Unfortunately again for SMRT, being people-oriented is not a mere rhetoric meant only for the ears. It has to be actualized to benefit the people as claimed, and it is demonstrated by the Taipei MRT through its services and facilities by highlighting different groups of users such as the senior citizens, the IT savvy, the overseas visitors, the handicapped, lone women and mothers. The consequence is an astounding difference in terms of service quality between a truly people-oriented public transport provider and a profit-driven one. 

Taipei MRT recognizes the existence of the people to whom it owes its existence to. The same philosophy spurs the public transport provider to understand the various travelling needs among its clients, the social etiquette that defines a civic-minded society and the relation between people and the environment. There is pride in their service for the masses. The people are truly at the center of its service.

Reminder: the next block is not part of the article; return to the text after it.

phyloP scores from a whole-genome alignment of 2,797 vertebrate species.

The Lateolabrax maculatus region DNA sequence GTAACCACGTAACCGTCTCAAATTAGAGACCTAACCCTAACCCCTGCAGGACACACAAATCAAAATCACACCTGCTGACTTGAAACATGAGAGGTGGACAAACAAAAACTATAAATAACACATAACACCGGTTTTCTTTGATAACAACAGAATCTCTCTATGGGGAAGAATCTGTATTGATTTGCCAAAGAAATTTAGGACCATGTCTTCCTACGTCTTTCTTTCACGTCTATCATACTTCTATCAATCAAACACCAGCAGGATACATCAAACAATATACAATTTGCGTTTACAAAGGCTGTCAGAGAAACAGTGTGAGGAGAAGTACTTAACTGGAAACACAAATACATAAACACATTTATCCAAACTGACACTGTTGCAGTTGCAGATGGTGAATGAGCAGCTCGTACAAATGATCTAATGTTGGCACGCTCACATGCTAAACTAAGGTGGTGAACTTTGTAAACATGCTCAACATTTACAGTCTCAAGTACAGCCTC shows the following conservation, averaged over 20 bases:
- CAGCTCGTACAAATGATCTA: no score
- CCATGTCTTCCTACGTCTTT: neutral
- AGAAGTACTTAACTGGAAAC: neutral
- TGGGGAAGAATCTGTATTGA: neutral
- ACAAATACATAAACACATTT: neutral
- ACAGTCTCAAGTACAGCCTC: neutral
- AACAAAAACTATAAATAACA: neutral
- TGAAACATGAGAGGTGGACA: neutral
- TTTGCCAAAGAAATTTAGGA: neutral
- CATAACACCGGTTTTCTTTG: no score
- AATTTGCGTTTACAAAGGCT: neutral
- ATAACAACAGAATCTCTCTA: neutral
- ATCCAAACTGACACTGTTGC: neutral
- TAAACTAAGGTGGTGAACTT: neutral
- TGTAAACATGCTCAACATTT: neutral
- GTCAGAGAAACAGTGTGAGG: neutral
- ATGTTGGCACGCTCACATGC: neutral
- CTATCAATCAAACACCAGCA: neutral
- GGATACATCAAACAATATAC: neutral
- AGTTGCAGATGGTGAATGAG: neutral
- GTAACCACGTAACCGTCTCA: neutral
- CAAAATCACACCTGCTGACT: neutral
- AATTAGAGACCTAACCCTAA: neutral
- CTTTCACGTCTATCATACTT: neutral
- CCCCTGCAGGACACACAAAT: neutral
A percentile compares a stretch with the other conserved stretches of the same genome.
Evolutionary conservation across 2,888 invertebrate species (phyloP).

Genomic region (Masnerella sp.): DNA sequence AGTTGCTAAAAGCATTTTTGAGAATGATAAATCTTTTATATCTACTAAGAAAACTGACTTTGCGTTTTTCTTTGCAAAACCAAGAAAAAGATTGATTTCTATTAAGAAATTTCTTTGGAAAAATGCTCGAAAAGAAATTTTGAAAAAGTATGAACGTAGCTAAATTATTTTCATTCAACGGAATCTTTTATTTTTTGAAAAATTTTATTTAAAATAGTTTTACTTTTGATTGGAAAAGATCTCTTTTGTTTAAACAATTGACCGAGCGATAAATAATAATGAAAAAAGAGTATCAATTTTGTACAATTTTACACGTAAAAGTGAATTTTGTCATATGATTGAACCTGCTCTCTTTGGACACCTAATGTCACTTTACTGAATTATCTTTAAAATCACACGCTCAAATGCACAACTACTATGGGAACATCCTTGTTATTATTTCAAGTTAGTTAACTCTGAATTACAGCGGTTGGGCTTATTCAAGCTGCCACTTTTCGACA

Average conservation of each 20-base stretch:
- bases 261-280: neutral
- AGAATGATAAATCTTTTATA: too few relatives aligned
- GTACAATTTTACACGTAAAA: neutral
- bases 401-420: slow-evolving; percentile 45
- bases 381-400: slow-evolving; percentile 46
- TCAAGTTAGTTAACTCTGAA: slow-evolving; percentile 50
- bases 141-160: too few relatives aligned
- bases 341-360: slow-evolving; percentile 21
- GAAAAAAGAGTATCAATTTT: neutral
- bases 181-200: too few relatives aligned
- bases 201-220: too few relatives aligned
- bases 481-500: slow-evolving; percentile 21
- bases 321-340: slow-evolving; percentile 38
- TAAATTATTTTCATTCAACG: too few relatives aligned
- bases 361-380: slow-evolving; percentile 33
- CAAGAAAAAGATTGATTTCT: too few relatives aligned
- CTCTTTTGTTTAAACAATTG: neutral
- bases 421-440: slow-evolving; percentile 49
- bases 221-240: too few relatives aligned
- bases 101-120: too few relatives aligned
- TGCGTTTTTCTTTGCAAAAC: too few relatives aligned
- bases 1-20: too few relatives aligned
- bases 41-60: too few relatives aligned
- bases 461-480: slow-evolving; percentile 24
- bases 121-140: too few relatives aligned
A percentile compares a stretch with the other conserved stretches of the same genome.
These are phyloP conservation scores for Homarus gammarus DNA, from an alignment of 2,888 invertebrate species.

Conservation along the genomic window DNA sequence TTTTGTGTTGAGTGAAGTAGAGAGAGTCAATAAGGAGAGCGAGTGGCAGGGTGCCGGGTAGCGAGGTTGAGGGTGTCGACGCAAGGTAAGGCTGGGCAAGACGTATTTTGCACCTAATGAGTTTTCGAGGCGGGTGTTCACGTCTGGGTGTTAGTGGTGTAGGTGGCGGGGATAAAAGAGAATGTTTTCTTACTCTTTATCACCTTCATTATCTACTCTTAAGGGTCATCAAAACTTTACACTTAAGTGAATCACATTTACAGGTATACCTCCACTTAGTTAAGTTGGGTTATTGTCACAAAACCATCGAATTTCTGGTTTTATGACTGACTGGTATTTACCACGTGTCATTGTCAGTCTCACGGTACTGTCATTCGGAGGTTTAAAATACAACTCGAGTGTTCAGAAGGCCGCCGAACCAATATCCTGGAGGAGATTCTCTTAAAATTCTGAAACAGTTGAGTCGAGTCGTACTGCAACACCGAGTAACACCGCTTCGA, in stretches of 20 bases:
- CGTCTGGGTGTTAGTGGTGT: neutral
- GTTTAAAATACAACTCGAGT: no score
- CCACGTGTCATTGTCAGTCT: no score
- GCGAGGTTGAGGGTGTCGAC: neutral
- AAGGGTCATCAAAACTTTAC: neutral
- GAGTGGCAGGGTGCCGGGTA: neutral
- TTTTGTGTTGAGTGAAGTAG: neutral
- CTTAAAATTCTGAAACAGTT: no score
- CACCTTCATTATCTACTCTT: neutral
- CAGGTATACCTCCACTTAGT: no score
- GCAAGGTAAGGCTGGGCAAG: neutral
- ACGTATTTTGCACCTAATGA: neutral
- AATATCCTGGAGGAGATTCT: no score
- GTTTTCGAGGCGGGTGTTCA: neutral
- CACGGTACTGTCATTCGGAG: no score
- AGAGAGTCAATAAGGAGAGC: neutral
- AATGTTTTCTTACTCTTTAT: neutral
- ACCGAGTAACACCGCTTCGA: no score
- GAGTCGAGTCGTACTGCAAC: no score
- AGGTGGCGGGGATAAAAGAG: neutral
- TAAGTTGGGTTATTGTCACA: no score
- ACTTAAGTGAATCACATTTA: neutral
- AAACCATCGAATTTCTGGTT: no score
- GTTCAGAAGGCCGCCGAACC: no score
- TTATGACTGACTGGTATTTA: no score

Even back in 2003, Taipei MRT has already distinguished itself from the level of SMRT. To an organization that is focused on immediate economic benefits, the people whom they are supposedly serving will be dehumanized for the purpose of profits. The interpretation of what it meant to be “people-oriented” in a profit-driven context is, placing the people at the core to be milked. 

Taipei MRT provided me a chance of feeling my own existence as an individual, an entity of a society which stems from the collectivity of individuals. However, more often than not, we are so used to being blanketed by the concept of society and unconsciously assume the uniformity of all individuals within the society. We rarely, or cultivated not to, think of the groups of individuals beyond that single blanket of society. 

If Taipei MRT is a loose representation of the kind of society Taipei is, then what kind of society is being reflected through our SMRT?

Tuesday, May 07, 2013